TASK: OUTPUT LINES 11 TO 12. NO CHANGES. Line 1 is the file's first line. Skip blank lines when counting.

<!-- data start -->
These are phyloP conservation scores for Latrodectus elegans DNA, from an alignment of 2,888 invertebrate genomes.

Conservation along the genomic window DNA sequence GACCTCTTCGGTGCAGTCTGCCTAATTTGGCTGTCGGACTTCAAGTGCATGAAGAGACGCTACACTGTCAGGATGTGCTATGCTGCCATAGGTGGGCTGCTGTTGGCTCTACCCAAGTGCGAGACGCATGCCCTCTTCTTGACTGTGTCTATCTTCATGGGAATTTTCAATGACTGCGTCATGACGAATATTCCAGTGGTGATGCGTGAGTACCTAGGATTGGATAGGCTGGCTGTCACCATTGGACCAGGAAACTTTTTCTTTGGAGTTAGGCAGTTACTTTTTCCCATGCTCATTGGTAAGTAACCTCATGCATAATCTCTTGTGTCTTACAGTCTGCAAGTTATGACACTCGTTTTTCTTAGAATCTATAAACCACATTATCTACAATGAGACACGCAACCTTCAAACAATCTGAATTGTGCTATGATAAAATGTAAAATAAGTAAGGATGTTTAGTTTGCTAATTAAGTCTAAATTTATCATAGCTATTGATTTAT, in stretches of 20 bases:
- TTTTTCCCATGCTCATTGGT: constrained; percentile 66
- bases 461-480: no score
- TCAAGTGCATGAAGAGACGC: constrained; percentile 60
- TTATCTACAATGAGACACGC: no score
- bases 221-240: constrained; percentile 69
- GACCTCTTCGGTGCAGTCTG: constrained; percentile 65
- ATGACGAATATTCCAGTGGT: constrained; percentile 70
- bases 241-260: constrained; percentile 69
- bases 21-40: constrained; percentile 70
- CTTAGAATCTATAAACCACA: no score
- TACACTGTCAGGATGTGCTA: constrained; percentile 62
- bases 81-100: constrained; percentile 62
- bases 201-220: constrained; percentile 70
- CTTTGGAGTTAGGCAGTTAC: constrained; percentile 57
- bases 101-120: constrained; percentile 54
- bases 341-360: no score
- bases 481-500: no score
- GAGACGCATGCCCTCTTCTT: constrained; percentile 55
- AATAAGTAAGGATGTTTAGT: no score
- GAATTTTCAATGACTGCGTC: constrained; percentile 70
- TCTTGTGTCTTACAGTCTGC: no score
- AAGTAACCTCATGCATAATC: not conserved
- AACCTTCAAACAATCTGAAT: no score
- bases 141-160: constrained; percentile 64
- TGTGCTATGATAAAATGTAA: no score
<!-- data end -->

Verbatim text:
- bases 21-40: constrained; percentile 70
- CTTAGAATCTATAAACCACA: no score